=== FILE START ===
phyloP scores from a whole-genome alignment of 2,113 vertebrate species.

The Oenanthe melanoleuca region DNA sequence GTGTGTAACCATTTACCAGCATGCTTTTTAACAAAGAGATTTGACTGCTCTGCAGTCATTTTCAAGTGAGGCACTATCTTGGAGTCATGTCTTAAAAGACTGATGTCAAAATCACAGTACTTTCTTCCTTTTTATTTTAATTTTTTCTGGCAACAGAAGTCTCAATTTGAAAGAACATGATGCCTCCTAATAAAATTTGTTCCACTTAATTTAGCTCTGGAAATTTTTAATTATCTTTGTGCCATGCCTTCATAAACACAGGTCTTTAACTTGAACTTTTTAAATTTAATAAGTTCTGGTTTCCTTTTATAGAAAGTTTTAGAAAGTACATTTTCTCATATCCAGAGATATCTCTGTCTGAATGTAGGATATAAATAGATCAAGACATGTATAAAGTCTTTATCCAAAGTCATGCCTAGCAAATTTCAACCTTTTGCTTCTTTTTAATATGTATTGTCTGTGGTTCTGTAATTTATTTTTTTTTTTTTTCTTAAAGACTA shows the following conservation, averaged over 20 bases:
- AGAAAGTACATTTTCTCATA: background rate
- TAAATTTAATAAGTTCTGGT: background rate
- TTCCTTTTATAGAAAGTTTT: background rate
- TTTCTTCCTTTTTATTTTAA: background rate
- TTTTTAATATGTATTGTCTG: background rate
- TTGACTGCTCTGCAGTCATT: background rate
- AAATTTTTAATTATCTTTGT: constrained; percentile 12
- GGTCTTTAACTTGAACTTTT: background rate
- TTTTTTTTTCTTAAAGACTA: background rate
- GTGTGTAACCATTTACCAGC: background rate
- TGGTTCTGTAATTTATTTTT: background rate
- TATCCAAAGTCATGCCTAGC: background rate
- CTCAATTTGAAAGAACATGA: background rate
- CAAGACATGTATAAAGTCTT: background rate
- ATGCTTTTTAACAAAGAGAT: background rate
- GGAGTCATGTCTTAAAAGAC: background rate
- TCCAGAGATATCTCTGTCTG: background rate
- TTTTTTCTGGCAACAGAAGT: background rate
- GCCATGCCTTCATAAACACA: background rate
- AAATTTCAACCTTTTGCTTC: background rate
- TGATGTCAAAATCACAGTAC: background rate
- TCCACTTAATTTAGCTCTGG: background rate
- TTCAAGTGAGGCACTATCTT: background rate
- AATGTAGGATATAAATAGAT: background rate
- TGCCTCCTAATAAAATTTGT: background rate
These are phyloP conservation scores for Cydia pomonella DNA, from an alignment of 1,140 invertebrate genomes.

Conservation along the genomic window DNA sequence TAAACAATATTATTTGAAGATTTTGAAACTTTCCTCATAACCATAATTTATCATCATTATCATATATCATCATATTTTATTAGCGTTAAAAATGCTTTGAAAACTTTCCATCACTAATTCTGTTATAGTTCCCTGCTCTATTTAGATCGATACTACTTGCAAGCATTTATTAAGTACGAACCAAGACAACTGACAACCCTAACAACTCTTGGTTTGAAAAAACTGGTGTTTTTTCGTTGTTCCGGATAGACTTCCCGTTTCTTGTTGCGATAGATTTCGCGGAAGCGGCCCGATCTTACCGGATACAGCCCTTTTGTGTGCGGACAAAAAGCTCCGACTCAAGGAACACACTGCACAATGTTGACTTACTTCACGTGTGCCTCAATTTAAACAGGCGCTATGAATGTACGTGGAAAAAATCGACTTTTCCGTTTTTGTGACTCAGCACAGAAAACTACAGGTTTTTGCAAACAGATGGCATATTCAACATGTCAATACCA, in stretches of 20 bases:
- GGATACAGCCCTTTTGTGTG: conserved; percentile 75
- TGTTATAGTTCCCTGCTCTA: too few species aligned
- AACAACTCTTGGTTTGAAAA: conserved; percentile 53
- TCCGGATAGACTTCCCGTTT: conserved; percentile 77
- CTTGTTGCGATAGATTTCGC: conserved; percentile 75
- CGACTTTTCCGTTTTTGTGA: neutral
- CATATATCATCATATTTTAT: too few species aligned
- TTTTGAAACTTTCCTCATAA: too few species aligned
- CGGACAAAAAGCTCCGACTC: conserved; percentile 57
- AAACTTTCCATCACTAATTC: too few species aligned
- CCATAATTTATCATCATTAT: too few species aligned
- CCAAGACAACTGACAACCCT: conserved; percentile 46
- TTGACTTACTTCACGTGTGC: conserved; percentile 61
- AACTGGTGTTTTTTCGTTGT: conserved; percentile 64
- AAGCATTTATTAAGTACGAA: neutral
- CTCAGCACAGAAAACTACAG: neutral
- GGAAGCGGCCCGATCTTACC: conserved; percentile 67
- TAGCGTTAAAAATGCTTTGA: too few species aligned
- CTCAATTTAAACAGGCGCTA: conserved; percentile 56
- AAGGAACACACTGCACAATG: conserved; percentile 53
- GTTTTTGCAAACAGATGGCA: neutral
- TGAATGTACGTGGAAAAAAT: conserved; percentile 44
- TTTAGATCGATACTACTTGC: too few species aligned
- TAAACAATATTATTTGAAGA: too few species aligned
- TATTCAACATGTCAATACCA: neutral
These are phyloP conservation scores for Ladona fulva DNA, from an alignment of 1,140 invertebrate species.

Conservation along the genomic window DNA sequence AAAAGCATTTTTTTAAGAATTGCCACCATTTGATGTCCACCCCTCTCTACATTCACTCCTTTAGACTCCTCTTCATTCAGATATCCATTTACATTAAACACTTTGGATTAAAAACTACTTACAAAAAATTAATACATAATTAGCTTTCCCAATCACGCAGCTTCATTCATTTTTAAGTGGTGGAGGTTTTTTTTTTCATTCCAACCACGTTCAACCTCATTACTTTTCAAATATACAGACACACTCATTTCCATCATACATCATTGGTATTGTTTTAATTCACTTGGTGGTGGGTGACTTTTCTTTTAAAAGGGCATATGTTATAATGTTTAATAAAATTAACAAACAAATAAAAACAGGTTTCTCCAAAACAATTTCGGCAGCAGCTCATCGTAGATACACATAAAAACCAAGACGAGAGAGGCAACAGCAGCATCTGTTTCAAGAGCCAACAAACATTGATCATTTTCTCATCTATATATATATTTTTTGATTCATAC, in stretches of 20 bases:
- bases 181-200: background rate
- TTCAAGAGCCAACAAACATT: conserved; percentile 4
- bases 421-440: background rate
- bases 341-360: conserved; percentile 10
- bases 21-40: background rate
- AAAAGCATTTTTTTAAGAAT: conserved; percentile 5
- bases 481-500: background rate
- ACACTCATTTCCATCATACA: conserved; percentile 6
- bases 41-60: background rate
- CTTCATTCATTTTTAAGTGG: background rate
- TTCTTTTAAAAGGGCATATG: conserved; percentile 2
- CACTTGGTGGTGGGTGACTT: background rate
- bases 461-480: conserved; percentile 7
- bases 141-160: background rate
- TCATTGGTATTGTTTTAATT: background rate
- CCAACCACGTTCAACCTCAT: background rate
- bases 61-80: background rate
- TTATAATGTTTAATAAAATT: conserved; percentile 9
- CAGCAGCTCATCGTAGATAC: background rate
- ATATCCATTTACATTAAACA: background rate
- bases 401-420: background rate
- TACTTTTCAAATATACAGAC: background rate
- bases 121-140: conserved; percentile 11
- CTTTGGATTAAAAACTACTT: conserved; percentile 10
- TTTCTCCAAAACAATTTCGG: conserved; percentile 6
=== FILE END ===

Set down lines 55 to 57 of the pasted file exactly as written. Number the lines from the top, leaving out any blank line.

These are phyloP conservation scores for Ladona fulva DNA, from an alignment of 1,140 invertebrate species.

Conservation along the genomic window DNA sequence AAAAGCATTTTTTTAAGAATTGCCACCATTTGATGTCCACCCCTCTCTACATTCACTCCTTTAGACTCCTCTTCATTCAGATATCCATTTACATTAAACACTTTGGATTAAAAACTACTTACAAAAAATTAATACATAATTAGCTTTCCCAATCACGCAGCTTCATTCATTTTTAAGTGGTGGAGGTTTTTTTTTTCATTCCAACCACGTTCAACCTCATTACTTTTCAAATATACAGACACACTCATTTCCATCATACATCATTGGTATTGTTTTAATTCACTTGGTGGTGGGTGACTTTTCTTTTAAAAGGGCATATGTTATAATGTTTAATAAAATTAACAAACAAATAAAAACAGGTTTCTCCAAAACAATTTCGGCAGCAGCTCATCGTAGATACACATAAAAACCAAGACGAGAGAGGCAACAGCAGCATCTGTTTCAAGAGCCAACAAACATTGATCATTTTCTCATCTATATATATATTTTTTGATTCATAC, in stretches of 20 bases:
- bases 181-200: background rate